Why I Killed My Standing Desk, And What I Do Instead

Why I Killed My Standing Desk, And What I Do Instead

Standing desks may be all the rage, but they certainly have their downsides. Writer Mikael Cho explains why he ditched his standing desk, and how he combats the unhealthy side effects of sitting all day.

Illustration: Tina Mailhot-Roberge

This post originally appeared on the Crew Blog.

I was in. I always wanted a standing desk. I heard the benefits. And read the studies. The American Cancer Society tracked 123,000 people for an 18-year period and found the death rate was higher in people that sat more than six hours per day.

In another study with over 200,000 participants, researchers noted that even active people (those who exercised for at least five hours a week) had an increased risk of death if they sat longer. There was even one test done by a company that showed standing desks improved productivity by up to ten per cent.

With all of this research pointing toward the benefits of getting out of your chair, I was eager to give standing a shot. When we moved into our new office for ooomf, I created my dream workstation. The focal point would be my standing desk.

What Happened

Late one night, I finished building my standing desk. I assembled it from 22 dollars worth of IKEA parts and after I drilled the final hole, I felt like a proud new dad.

I stood working for the first time  —  an hour and half with my bare feet planted on a yoga mat. I felt strong. Powerful.

The next day I came in to the office ready for a day of standing. I stood solid for about an hour before my legs got tired. My back and shoulders started to cave in, but I fought. I squeezed my shoulder blades together, pushing against gravity  —  which now felt like a particularly powerful force.

Even though I was fighting some pain, I thought it was good pain ,  like the pain you get when you’re building muscle when you workout. It felt like I was training my muscles for better posture and this was all part of the process.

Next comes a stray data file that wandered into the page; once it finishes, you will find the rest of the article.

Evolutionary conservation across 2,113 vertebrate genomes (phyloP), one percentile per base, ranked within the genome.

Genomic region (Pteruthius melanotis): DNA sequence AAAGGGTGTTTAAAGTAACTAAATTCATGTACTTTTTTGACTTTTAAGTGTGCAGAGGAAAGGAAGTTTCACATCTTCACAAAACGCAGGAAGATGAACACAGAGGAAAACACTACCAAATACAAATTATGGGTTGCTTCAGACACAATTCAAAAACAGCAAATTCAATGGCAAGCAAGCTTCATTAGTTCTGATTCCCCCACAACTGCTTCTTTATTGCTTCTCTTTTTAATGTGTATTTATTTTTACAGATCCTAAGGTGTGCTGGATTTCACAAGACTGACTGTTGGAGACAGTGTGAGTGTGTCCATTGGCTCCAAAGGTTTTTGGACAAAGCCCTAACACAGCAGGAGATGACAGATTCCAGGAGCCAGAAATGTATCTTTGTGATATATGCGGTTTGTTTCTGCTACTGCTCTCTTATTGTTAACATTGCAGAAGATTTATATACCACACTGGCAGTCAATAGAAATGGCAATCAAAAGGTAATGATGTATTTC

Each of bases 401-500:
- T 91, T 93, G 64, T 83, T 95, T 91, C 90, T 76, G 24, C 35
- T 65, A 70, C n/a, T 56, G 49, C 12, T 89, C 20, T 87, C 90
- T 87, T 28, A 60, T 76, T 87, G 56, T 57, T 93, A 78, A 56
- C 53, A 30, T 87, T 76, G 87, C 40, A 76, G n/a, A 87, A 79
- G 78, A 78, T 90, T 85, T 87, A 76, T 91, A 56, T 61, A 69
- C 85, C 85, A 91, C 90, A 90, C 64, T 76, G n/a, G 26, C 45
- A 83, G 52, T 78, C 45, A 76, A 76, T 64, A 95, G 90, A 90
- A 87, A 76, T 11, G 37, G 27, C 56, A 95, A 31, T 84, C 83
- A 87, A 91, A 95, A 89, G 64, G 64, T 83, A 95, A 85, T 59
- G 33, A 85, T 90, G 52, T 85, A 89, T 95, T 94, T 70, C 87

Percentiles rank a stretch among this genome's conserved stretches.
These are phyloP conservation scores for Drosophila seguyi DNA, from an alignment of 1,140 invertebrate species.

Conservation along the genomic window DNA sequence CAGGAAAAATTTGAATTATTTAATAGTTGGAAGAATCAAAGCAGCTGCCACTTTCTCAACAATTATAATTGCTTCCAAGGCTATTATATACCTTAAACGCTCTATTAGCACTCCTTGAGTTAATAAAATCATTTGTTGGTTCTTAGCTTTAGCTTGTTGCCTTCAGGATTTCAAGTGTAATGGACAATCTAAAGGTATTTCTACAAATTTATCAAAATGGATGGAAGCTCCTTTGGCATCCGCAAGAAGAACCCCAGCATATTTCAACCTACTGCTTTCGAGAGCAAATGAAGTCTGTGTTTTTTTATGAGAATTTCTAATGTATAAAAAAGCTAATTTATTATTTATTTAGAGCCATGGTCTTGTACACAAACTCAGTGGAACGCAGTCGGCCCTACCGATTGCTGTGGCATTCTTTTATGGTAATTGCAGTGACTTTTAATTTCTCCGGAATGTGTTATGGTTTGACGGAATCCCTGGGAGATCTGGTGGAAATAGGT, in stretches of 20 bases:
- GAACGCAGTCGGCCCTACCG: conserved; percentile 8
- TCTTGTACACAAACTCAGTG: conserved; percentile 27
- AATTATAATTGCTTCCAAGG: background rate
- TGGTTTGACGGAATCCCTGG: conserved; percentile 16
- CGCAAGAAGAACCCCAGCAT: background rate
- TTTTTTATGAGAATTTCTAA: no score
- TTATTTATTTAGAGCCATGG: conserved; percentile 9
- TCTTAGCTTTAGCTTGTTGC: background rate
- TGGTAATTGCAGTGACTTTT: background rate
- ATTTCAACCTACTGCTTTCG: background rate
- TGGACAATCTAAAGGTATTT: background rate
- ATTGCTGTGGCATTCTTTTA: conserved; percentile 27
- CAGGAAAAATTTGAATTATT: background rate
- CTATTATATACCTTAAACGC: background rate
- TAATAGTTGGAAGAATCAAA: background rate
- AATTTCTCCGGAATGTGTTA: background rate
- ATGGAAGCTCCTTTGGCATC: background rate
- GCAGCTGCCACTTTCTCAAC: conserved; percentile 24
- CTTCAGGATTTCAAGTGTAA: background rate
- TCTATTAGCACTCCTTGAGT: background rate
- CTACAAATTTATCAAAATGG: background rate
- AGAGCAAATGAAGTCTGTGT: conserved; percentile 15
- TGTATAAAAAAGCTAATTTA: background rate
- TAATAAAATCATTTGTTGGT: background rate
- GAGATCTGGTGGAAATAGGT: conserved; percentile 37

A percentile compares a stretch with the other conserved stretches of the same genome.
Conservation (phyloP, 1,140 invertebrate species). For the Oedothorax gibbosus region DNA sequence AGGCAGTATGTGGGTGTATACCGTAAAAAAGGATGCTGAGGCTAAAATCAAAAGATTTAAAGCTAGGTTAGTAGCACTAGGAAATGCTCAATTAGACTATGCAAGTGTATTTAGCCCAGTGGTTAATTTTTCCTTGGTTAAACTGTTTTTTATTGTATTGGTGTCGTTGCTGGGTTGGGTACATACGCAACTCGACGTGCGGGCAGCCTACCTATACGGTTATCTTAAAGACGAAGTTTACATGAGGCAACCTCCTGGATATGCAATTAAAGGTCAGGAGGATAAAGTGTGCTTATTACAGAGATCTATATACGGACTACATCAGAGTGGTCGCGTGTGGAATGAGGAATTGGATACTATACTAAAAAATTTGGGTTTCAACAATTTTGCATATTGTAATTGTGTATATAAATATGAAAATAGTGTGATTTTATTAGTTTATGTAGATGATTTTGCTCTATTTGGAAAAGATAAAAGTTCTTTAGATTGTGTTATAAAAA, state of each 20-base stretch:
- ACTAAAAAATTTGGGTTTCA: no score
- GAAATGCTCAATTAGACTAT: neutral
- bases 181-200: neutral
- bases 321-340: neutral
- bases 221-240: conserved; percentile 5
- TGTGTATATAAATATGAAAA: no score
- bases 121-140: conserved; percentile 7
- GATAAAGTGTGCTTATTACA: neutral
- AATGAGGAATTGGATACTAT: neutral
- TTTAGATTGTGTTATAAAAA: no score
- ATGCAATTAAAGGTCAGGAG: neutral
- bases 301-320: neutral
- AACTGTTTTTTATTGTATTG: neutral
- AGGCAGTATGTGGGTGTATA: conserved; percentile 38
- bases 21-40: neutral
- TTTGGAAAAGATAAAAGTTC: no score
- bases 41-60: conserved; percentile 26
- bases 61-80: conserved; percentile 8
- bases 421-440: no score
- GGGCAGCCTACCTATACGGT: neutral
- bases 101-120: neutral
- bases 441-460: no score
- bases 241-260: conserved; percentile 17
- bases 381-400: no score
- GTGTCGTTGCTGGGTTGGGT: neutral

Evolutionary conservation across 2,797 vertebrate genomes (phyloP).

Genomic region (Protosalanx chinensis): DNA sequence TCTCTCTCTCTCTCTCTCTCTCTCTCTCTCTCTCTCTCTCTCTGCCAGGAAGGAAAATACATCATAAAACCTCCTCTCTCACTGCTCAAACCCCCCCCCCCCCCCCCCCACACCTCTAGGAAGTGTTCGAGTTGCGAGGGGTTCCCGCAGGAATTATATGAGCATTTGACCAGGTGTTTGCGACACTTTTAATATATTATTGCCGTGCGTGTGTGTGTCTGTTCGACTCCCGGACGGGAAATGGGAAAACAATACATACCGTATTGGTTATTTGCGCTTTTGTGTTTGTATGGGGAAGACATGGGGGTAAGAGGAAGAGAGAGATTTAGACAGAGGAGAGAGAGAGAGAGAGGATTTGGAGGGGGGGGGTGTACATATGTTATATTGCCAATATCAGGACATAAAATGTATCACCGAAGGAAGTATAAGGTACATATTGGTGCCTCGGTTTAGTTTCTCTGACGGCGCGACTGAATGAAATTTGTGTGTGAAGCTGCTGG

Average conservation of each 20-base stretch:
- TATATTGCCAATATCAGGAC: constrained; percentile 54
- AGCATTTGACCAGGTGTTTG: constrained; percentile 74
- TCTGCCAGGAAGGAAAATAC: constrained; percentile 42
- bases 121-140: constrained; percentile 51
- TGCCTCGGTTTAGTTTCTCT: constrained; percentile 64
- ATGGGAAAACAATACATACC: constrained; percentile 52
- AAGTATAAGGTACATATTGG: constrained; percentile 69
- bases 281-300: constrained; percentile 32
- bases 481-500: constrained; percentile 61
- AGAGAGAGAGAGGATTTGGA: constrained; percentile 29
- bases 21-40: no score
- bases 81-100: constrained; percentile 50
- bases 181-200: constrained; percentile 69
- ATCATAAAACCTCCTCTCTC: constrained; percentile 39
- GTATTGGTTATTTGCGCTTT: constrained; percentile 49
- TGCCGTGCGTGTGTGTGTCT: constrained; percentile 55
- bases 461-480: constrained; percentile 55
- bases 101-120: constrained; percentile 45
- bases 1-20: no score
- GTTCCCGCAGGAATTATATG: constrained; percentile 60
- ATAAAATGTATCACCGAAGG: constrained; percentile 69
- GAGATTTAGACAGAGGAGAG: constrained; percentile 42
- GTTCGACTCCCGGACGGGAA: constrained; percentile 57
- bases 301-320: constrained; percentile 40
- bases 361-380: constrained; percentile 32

After about two hours, I took a break. Sitting felt like greatest invention ever.

When I felt my legs were ready for another round, I stood up to work again. This time, however, my legs and posture started to fail within about twenty minutes. As I was standing, I couldn’t help but bend over to stretch my back or lean on one leg to give my other leg a break.

I had to sit and work from my laptop for the next few hours. I was able to get up and work a bit more from my standing desk but I started to look at my standing desk differently that day. It was becoming a place where I didn’t want to be rather than a place I looked forward to.

Still, I thought this was all part of the training and my body would eventually get used to it. So I continued. After two weeks, I was able to stand for about four hours a day, but I still needed to take multiple breaks. This was fine with me because I often need breaks throughout the day to refresh and maintain a good flow (and after all, having a standing desk doesn’t mean you need to stand for the full 8 hours).

The problem with my standing desk, however, was it forced me to rest at times when my brain wanted to work. It was hard for me to get into a “flow” while standing.

The standing desk helped me stay focused for certain tasks like answering email (partly because I knew I could only stand for so long). But when it came to tasks that required a bit more focused thought, like writing, I was distracted. I thought more about the pain in my legs than the words I was trying to put on the page.

Even if this pain was good for me, I didn’t care anymore. Thinking about the pain was impacting my work. That day, I killed my standing desk.

Although I may be missing out on the potential health and productivity benefits, a standing desk wasn’t necessarily helping me do better work. And better work is the main priority for any desk I create.

When words are flowing, leg fatigue shouldn’t cut a writing session short. When I’m “wired in,” I don’t want to have to think about the discomfort in my lower back. I just want to think about my work.

I do enjoy being active everyday. It makes me happy. And although a standing desk didn’t work for me, I found there are many other effective ways to be more active during the day.

Is Sitting Really the Smoking of Our Generation?

In the last few years, several researchers have deemed that in certain ways, sitting is the smoking of our generation. This is partly due to many jobs being converted into sitting behind a screen, which means people are sitting for much longer today than they did a generation ago.

But the reality is, sitting isn’t bad. It’s sitting for long periods of time without movement that’s the killer. In fact, staying in pretty much any position for too long isn’t healthy.